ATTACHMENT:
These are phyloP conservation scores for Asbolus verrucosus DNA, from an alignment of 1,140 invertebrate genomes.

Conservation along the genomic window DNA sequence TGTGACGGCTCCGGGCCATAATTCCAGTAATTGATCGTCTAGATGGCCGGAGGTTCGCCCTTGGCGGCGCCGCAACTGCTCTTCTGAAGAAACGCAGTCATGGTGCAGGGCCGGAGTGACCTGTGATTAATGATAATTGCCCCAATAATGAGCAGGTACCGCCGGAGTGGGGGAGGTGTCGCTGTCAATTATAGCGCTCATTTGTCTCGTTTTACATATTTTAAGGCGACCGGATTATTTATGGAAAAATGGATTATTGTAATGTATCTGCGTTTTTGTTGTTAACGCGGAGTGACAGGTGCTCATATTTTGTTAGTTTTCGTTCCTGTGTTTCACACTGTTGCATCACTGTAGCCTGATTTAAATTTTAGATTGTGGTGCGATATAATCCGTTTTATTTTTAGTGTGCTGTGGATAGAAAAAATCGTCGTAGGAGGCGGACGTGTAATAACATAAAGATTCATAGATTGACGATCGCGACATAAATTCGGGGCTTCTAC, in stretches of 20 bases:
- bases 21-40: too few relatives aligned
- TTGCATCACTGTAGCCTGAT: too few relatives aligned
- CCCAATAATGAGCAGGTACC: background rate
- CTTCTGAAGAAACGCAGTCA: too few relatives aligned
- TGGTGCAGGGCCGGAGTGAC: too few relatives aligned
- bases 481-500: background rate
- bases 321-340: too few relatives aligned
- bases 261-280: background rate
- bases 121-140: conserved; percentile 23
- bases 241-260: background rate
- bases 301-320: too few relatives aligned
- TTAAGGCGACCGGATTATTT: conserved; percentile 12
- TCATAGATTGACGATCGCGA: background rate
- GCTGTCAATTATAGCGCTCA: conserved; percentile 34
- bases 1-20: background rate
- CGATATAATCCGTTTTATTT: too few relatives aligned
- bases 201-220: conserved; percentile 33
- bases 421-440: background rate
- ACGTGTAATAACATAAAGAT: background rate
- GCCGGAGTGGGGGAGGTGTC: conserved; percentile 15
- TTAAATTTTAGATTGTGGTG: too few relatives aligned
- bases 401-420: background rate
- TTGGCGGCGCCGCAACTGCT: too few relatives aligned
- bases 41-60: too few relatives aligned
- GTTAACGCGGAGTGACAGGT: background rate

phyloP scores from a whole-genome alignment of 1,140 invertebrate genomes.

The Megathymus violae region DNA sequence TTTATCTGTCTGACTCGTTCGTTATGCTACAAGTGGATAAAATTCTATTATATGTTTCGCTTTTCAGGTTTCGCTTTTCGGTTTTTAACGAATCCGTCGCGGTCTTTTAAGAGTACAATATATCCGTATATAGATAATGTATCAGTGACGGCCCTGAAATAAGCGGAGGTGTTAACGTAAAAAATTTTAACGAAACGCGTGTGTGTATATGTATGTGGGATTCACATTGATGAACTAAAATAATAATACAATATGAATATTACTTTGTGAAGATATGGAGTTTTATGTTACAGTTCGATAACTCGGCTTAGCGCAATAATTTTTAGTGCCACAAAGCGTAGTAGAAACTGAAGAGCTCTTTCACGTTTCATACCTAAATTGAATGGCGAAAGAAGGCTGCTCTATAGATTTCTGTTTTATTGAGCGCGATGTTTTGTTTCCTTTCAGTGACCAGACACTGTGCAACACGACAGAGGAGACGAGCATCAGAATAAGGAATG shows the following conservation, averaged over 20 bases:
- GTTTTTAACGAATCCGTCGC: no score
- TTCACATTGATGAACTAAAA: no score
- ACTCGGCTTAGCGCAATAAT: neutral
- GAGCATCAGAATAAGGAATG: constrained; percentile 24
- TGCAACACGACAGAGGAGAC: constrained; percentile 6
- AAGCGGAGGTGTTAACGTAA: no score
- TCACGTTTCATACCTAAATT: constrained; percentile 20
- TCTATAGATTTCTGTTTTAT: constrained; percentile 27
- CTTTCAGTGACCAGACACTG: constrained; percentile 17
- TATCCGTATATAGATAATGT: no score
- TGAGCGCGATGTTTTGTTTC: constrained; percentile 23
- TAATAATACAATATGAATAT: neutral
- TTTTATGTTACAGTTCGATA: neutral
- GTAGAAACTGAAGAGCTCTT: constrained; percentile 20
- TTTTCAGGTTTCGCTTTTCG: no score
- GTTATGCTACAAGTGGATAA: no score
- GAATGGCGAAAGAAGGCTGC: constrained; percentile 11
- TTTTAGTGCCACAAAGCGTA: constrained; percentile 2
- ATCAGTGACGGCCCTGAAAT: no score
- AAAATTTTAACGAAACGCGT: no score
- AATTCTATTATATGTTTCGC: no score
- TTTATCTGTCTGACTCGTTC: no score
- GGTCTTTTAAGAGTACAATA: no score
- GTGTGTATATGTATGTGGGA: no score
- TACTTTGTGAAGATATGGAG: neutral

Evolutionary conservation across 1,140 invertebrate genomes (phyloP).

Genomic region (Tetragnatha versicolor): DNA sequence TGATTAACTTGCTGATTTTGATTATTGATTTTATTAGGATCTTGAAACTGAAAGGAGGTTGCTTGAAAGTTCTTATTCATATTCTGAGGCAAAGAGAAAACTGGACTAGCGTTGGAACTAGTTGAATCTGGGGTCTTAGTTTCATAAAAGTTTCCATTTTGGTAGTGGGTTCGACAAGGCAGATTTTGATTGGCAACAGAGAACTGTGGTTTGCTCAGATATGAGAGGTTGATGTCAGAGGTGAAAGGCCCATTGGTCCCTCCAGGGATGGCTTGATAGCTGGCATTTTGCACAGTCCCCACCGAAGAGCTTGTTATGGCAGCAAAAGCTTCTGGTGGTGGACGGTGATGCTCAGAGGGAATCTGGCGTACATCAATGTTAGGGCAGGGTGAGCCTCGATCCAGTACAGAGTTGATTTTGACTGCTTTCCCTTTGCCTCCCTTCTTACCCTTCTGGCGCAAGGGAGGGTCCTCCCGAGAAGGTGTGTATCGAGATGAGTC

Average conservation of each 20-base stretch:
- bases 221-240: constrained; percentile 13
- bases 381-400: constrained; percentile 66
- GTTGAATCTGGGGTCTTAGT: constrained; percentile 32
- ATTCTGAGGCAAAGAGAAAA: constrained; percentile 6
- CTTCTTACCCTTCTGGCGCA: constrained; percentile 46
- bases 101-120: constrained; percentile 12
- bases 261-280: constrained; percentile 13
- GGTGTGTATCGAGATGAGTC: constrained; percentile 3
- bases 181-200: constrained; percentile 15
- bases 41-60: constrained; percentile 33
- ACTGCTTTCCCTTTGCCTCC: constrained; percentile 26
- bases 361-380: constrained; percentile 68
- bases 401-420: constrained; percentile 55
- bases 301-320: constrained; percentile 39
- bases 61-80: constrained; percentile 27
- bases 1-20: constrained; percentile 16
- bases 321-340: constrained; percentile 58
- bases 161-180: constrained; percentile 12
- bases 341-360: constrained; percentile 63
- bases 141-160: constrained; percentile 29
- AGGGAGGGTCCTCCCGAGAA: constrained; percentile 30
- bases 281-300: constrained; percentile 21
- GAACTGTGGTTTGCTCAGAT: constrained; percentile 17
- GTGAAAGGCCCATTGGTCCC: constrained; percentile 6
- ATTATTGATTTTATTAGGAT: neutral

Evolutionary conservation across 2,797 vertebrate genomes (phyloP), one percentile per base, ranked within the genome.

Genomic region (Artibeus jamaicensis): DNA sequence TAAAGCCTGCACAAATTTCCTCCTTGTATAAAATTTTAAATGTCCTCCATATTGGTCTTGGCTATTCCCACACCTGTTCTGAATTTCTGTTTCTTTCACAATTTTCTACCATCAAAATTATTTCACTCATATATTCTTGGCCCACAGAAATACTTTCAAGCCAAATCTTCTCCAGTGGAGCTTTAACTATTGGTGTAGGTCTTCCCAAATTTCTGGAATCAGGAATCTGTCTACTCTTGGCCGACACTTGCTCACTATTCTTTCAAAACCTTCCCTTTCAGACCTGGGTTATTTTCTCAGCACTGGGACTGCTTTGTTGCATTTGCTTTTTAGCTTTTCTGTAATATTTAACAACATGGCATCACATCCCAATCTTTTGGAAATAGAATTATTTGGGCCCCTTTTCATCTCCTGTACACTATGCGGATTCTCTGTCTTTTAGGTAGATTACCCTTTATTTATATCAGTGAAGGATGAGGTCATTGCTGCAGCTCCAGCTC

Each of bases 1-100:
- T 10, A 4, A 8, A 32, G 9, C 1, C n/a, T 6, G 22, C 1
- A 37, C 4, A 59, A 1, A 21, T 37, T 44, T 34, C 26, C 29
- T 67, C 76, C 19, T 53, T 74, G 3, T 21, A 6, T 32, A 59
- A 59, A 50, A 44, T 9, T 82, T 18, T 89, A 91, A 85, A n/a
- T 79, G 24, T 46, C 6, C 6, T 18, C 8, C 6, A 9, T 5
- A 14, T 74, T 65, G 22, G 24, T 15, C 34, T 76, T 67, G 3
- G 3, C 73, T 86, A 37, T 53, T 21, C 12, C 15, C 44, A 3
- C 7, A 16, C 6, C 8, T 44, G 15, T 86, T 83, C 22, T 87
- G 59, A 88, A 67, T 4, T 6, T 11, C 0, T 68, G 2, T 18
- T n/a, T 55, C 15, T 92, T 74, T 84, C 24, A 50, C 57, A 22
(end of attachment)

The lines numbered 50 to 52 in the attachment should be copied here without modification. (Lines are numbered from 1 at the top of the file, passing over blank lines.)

- AATTCTATTATATGTTTCGC: no score
- TTTATCTGTCTGACTCGTTC: no score
- GGTCTTTTAAGAGTACAATA: no score